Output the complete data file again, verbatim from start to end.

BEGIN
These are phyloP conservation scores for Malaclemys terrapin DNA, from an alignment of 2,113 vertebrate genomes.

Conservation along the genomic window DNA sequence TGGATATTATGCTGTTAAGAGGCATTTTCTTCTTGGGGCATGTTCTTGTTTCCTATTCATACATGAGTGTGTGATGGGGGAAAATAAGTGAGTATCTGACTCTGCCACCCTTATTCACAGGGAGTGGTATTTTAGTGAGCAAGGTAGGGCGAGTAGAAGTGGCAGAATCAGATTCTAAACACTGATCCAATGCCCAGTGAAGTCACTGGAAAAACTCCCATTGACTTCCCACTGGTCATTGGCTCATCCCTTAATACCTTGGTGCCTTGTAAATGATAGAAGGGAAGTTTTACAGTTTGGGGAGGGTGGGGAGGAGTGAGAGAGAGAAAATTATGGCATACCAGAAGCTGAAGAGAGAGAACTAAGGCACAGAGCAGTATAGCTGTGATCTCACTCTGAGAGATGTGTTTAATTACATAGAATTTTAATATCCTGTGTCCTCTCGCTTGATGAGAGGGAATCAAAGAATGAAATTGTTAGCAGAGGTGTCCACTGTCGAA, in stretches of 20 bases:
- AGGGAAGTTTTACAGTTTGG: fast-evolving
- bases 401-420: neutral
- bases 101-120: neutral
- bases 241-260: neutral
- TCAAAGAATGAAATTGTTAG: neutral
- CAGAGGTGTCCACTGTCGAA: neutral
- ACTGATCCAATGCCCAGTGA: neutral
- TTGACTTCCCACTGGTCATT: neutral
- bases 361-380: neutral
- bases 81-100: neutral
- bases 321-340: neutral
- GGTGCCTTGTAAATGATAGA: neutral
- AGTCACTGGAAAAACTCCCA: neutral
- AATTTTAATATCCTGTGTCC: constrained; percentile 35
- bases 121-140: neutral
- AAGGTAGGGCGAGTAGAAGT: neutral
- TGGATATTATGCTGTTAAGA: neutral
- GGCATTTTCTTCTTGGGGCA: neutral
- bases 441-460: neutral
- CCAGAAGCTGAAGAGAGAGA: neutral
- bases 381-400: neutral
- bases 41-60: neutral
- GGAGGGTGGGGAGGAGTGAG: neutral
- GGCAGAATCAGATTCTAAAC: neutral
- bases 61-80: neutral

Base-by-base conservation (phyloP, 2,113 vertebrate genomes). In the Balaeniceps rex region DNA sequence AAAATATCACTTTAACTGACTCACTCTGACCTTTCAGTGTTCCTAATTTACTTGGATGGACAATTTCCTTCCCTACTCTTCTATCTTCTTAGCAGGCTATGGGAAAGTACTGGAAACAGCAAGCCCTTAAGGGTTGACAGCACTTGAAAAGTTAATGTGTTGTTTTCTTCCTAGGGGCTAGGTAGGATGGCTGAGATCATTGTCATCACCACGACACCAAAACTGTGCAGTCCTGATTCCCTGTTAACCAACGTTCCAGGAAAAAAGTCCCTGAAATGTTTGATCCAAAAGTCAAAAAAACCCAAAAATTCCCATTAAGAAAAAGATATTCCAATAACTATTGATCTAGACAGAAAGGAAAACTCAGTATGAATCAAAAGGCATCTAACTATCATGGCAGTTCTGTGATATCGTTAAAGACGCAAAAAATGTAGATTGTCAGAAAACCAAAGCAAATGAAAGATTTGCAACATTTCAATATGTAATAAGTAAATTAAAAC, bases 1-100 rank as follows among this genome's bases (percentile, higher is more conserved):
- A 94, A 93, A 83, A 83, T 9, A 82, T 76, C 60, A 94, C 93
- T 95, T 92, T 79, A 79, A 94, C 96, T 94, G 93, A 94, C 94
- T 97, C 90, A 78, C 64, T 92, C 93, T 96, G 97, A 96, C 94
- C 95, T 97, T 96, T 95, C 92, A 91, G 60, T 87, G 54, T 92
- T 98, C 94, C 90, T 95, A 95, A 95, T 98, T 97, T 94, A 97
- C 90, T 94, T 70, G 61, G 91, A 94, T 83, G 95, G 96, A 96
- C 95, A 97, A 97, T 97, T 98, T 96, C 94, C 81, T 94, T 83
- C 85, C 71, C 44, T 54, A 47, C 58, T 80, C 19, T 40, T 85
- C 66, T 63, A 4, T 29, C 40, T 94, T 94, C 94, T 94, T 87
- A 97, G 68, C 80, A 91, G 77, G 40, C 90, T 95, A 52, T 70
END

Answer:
These are phyloP conservation scores for Malaclemys terrapin DNA, from an alignment of 2,113 vertebrate genomes.

Conservation along the genomic window DNA sequence TGGATATTATGCTGTTAAGAGGCATTTTCTTCTTGGGGCATGTTCTTGTTTCCTATTCATACATGAGTGTGTGATGGGGGAAAATAAGTGAGTATCTGACTCTGCCACCCTTATTCACAGGGAGTGGTATTTTAGTGAGCAAGGTAGGGCGAGTAGAAGTGGCAGAATCAGATTCTAAACACTGATCCAATGCCCAGTGAAGTCACTGGAAAAACTCCCATTGACTTCCCACTGGTCATTGGCTCATCCCTTAATACCTTGGTGCCTTGTAAATGATAGAAGGGAAGTTTTACAGTTTGGGGAGGGTGGGGAGGAGTGAGAGAGAGAAAATTATGGCATACCAGAAGCTGAAGAGAGAGAACTAAGGCACAGAGCAGTATAGCTGTGATCTCACTCTGAGAGATGTGTTTAATTACATAGAATTTTAATATCCTGTGTCCTCTCGCTTGATGAGAGGGAATCAAAGAATGAAATTGTTAGCAGAGGTGTCCACTGTCGAA, in stretches of 20 bases:
- AGGGAAGTTTTACAGTTTGG: fast-evolving
- bases 401-420: neutral
- bases 101-120: neutral
- bases 241-260: neutral
- TCAAAGAATGAAATTGTTAG: neutral
- CAGAGGTGTCCACTGTCGAA: neutral
- ACTGATCCAATGCCCAGTGA: neutral
- TTGACTTCCCACTGGTCATT: neutral
- bases 361-380: neutral
- bases 81-100: neutral
- bases 321-340: neutral
- GGTGCCTTGTAAATGATAGA: neutral
- AGTCACTGGAAAAACTCCCA: neutral
- AATTTTAATATCCTGTGTCC: constrained; percentile 35
- bases 121-140: neutral
- AAGGTAGGGCGAGTAGAAGT: neutral
- TGGATATTATGCTGTTAAGA: neutral
- GGCATTTTCTTCTTGGGGCA: neutral
- bases 441-460: neutral
- CCAGAAGCTGAAGAGAGAGA: neutral
- bases 381-400: neutral
- bases 41-60: neutral
- GGAGGGTGGGGAGGAGTGAG: neutral
- GGCAGAATCAGATTCTAAAC: neutral
- bases 61-80: neutral

Base-by-base conservation (phyloP, 2,113 vertebrate genomes). In the Balaeniceps rex region DNA sequence AAAATATCACTTTAACTGACTCACTCTGACCTTTCAGTGTTCCTAATTTACTTGGATGGACAATTTCCTTCCCTACTCTTCTATCTTCTTAGCAGGCTATGGGAAAGTACTGGAAACAGCAAGCCCTTAAGGGTTGACAGCACTTGAAAAGTTAATGTGTTGTTTTCTTCCTAGGGGCTAGGTAGGATGGCTGAGATCATTGTCATCACCACGACACCAAAACTGTGCAGTCCTGATTCCCTGTTAACCAACGTTCCAGGAAAAAAGTCCCTGAAATGTTTGATCCAAAAGTCAAAAAAACCCAAAAATTCCCATTAAGAAAAAGATATTCCAATAACTATTGATCTAGACAGAAAGGAAAACTCAGTATGAATCAAAAGGCATCTAACTATCATGGCAGTTCTGTGATATCGTTAAAGACGCAAAAAATGTAGATTGTCAGAAAACCAAAGCAAATGAAAGATTTGCAACATTTCAATATGTAATAAGTAAATTAAAAC, bases 1-100 rank as follows among this genome's bases (percentile, higher is more conserved):
- A 94, A 93, A 83, A 83, T 9, A 82, T 76, C 60, A 94, C 93
- T 95, T 92, T 79, A 79, A 94, C 96, T 94, G 93, A 94, C 94
- T 97, C 90, A 78, C 64, T 92, C 93, T 96, G 97, A 96, C 94
- C 95, T 97, T 96, T 95, C 92, A 91, G 60, T 87, G 54, T 92
- T 98, C 94, C 90, T 95, A 95, A 95, T 98, T 97, T 94, A 97
- C 90, T 94, T 70, G 61, G 91, A 94, T 83, G 95, G 96, A 96
- C 95, A 97, A 97, T 97, T 98, T 96, C 94, C 81, T 94, T 83
- C 85, C 71, C 44, T 54, A 47, C 58, T 80, C 19, T 40, T 85
- C 66, T 63, A 4, T 29, C 40, T 94, T 94, C 94, T 94, T 87
- A 97, G 68, C 80, A 91, G 77, G 40, C 90, T 95, A 52, T 70